Fixed versus adjustable rate loans
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A fixed-rate loan features a fixed payment for the entire duration of your mortgage. The property tax and homeowners insurance will go up over time, but for the most part, payment amounts on these types of loans don't increase much.
At the beginning of a a fixed-rate mortgage loan, the majority your payment is applied to interest. The amount applied to your principal amount goes up slowly each month.
Borrowers can choose a fixed-rate loan in order to lock in a low interest rate. People choose fixed-rate loans when interest rates are low and they want to lock in this lower rate. For homeowners who have an ARM now, refinancing into a fixed-rate loan can provide greater monthly payment stability. If you have an Adjustable Rate Mortgage (ARM) now, we can help you lock in a fixed-rate at a good rate. Call Mortgage Possible at (314) 913-9678 for details.
Adjustable Rate Mortgages — ARMs, come in a great number of varieties. Generally, interest rates on ARMs are based on an outside index. A few of these are: the 6-month Certificate of Deposit (CD) rate, the one-year Treasury Security rate, the Federal Home Loan Bank's 11th District Cost of Funds Index (COFI), or others.
Most ARM programs feature a "cap" that protects you from sudden monthly payment increases. There may be a cap on interest rate variances over the course of a year. For example: no more than a couple percent a year, even though the index the rate is based on increases by more than two percent. Your loan may have a "payment cap" that instead of capping the interest rate directly, caps the amount the monthly payment can go up in one period. Most ARMs also cap your rate over the life of the loan.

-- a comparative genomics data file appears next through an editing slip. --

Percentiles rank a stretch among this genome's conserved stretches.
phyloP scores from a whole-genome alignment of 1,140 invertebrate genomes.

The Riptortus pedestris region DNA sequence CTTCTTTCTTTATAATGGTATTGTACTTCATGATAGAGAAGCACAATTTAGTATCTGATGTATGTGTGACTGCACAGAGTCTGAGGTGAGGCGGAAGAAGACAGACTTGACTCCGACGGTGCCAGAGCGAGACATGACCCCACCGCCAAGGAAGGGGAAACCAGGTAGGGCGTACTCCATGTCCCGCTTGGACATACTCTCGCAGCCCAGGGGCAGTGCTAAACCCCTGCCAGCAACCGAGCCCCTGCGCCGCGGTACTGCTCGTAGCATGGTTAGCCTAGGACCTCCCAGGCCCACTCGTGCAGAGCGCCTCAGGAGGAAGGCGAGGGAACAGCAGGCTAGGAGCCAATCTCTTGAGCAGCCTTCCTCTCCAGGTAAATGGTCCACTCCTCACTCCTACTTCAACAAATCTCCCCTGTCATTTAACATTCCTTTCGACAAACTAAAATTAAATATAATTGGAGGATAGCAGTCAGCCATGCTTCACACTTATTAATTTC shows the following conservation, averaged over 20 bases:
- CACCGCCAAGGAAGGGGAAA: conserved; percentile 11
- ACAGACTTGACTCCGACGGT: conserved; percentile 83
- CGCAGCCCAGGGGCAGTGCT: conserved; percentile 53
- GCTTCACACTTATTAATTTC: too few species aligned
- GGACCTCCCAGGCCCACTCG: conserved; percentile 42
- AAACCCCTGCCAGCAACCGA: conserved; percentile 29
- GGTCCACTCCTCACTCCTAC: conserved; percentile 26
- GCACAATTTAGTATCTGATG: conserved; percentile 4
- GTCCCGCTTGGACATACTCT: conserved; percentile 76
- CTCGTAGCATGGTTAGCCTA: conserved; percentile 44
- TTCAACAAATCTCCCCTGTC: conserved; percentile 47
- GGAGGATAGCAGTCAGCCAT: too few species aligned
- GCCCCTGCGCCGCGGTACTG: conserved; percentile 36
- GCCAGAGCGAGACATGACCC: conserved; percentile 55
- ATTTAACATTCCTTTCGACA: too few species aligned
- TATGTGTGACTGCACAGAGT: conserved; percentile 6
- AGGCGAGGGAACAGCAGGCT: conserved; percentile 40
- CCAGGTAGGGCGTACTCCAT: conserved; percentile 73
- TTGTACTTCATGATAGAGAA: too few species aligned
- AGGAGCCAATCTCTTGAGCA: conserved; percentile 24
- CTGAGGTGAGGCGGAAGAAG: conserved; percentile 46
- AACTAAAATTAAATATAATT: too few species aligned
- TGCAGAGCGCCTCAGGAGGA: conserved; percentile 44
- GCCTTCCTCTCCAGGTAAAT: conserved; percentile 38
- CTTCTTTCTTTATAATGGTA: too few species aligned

ARMs usually start out at a very low rate that may increase as the loan ages. You've probably heard of 5/1 or 3/1 ARMs. For these loans, the initial rate is set for three or five years. It then adjusts every year. These loans are fixed for a number of years (3 or 5), then adjust. Loans like this are best for people who anticipate moving in three or five years. These types of ARMs benefit borrowers who will sell their house or refinance before the loan adjusts.
Most borrowers who choose ARMs do so when they want to get lower introductory rates and do not plan on staying in the house longer than this initial low-rate period. ARMs are risky if property values decrease and borrowers are unable to sell their home or refinance their loan.
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